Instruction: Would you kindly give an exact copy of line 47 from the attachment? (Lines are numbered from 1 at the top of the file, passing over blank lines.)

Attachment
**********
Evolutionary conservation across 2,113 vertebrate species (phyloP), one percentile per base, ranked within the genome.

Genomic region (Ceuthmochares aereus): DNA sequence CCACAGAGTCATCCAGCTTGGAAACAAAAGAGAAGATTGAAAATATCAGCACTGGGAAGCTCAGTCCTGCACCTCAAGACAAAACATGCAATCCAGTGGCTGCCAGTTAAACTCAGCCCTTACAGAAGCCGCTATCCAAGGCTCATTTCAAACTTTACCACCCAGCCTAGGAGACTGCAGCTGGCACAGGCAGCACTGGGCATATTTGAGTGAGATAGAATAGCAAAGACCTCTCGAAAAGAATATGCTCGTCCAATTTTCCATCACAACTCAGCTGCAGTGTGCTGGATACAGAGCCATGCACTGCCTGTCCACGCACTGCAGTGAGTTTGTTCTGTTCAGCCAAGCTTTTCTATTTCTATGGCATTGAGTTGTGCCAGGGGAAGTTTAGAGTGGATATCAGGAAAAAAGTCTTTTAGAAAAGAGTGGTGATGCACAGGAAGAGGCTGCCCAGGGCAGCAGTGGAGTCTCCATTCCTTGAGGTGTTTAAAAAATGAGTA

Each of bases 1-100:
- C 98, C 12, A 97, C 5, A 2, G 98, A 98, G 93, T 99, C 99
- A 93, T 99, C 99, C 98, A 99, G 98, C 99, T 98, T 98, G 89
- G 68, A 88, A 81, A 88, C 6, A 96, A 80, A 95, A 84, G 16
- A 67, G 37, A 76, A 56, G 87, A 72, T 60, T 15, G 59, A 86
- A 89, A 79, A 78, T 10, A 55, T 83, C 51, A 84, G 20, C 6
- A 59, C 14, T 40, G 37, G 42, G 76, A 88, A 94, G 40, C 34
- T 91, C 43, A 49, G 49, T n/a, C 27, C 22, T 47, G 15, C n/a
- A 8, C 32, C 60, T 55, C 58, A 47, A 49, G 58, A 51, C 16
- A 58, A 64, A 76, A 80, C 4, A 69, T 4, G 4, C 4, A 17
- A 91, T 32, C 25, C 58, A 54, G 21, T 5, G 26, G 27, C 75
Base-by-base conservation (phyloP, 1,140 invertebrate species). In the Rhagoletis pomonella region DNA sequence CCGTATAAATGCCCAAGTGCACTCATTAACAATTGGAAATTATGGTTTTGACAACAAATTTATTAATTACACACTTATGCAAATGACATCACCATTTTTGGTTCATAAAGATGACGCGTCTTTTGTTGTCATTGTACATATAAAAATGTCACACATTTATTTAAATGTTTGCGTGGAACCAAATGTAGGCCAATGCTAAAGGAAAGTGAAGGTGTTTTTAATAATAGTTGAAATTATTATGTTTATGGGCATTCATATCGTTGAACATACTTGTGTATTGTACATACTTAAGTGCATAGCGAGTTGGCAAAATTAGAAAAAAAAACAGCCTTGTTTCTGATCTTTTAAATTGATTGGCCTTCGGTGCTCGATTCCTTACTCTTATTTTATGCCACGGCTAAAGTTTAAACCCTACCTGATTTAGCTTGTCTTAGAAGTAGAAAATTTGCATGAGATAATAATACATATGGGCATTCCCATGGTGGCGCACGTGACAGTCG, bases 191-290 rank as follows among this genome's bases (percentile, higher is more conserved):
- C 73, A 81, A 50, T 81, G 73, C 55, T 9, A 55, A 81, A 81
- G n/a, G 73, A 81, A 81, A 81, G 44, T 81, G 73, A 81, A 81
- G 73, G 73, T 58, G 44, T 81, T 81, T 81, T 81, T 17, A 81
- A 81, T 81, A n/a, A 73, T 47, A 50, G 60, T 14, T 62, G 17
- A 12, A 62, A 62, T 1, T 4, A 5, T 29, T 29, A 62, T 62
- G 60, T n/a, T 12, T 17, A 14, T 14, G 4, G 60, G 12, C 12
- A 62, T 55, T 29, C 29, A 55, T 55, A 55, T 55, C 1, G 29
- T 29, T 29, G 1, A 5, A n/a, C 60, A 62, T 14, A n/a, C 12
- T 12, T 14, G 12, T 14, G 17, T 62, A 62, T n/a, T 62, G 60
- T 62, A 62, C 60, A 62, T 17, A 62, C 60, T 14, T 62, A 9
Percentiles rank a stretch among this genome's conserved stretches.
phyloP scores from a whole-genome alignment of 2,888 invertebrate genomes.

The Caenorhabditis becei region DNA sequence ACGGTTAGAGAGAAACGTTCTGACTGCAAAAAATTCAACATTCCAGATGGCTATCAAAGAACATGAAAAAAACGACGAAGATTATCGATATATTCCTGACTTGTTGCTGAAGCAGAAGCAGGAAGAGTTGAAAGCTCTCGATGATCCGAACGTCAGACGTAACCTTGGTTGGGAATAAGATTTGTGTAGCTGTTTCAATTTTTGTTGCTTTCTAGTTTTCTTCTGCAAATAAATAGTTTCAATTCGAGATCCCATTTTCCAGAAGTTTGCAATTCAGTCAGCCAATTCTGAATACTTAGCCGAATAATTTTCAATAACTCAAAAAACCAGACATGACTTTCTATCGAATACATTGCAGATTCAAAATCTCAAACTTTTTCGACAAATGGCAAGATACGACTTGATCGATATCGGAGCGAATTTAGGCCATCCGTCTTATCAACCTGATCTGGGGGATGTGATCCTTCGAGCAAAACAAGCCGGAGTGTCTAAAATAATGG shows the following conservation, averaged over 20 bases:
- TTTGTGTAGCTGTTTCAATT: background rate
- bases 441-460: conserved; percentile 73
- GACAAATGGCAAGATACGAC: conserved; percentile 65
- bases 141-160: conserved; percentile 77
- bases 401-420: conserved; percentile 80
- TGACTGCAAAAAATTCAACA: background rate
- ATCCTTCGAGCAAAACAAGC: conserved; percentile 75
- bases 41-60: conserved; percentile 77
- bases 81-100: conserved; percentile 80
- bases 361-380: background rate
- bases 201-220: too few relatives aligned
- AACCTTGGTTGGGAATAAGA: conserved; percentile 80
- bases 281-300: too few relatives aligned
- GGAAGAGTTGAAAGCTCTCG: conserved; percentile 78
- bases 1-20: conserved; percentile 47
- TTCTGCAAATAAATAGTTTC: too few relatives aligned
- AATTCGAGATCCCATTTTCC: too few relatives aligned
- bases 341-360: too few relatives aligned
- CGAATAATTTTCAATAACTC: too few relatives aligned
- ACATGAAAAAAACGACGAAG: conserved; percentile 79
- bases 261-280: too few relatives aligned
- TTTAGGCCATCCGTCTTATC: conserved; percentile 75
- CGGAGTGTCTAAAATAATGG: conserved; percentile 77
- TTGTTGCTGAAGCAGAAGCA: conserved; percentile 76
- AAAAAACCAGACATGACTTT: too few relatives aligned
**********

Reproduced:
- ACATGAAAAAAACGACGAAG: conserved; percentile 79